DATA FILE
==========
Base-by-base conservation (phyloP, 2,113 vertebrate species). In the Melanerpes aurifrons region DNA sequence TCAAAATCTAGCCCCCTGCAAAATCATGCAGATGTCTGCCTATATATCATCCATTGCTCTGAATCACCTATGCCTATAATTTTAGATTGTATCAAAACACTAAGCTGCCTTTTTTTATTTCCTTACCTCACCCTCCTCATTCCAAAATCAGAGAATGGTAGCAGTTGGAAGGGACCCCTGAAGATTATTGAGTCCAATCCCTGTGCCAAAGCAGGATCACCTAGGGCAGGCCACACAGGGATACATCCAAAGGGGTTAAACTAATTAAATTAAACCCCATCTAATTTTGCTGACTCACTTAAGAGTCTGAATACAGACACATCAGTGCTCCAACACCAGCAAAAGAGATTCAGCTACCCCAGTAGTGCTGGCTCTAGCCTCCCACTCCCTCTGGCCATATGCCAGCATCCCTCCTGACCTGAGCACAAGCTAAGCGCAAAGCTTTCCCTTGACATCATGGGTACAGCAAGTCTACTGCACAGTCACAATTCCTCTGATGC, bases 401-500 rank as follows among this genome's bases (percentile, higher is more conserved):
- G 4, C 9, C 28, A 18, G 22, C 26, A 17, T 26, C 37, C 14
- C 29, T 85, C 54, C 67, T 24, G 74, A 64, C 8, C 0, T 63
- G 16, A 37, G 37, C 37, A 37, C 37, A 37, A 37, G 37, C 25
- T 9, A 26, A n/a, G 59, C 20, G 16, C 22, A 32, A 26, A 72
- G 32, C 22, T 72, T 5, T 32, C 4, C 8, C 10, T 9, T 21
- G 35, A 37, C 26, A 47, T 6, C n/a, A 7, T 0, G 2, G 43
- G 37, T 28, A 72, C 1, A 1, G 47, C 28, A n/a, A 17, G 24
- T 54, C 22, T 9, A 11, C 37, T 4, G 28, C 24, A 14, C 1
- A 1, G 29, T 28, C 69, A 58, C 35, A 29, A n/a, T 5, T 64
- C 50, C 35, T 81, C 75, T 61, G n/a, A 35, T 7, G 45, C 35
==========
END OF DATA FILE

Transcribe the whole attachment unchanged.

Base-by-base conservation (phyloP, 2,113 vertebrate species). In the Melanerpes aurifrons region DNA sequence TCAAAATCTAGCCCCCTGCAAAATCATGCAGATGTCTGCCTATATATCATCCATTGCTCTGAATCACCTATGCCTATAATTTTAGATTGTATCAAAACACTAAGCTGCCTTTTTTTATTTCCTTACCTCACCCTCCTCATTCCAAAATCAGAGAATGGTAGCAGTTGGAAGGGACCCCTGAAGATTATTGAGTCCAATCCCTGTGCCAAAGCAGGATCACCTAGGGCAGGCCACACAGGGATACATCCAAAGGGGTTAAACTAATTAAATTAAACCCCATCTAATTTTGCTGACTCACTTAAGAGTCTGAATACAGACACATCAGTGCTCCAACACCAGCAAAAGAGATTCAGCTACCCCAGTAGTGCTGGCTCTAGCCTCCCACTCCCTCTGGCCATATGCCAGCATCCCTCCTGACCTGAGCACAAGCTAAGCGCAAAGCTTTCCCTTGACATCATGGGTACAGCAAGTCTACTGCACAGTCACAATTCCTCTGATGC, bases 401-500 rank as follows among this genome's bases (percentile, higher is more conserved):
- G 4, C 9, C 28, A 18, G 22, C 26, A 17, T 26, C 37, C 14
- C 29, T 85, C 54, C 67, T 24, G 74, A 64, C 8, C 0, T 63
- G 16, A 37, G 37, C 37, A 37, C 37, A 37, A 37, G 37, C 25
- T 9, A 26, A n/a, G 59, C 20, G 16, C 22, A 32, A 26, A 72
- G 32, C 22, T 72, T 5, T 32, C 4, C 8, C 10, T 9, T 21
- G 35, A 37, C 26, A 47, T 6, C n/a, A 7, T 0, G 2, G 43
- G 37, T 28, A 72, C 1, A 1, G 47, C 28, A n/a, A 17, G 24
- T 54, C 22, T 9, A 11, C 37, T 4, G 28, C 24, A 14, C 1
- A 1, G 29, T 28, C 69, A 58, C 35, A 29, A n/a, T 5, T 64
- C 50, C 35, T 81, C 75, T 61, G n/a, A 35, T 7, G 45, C 35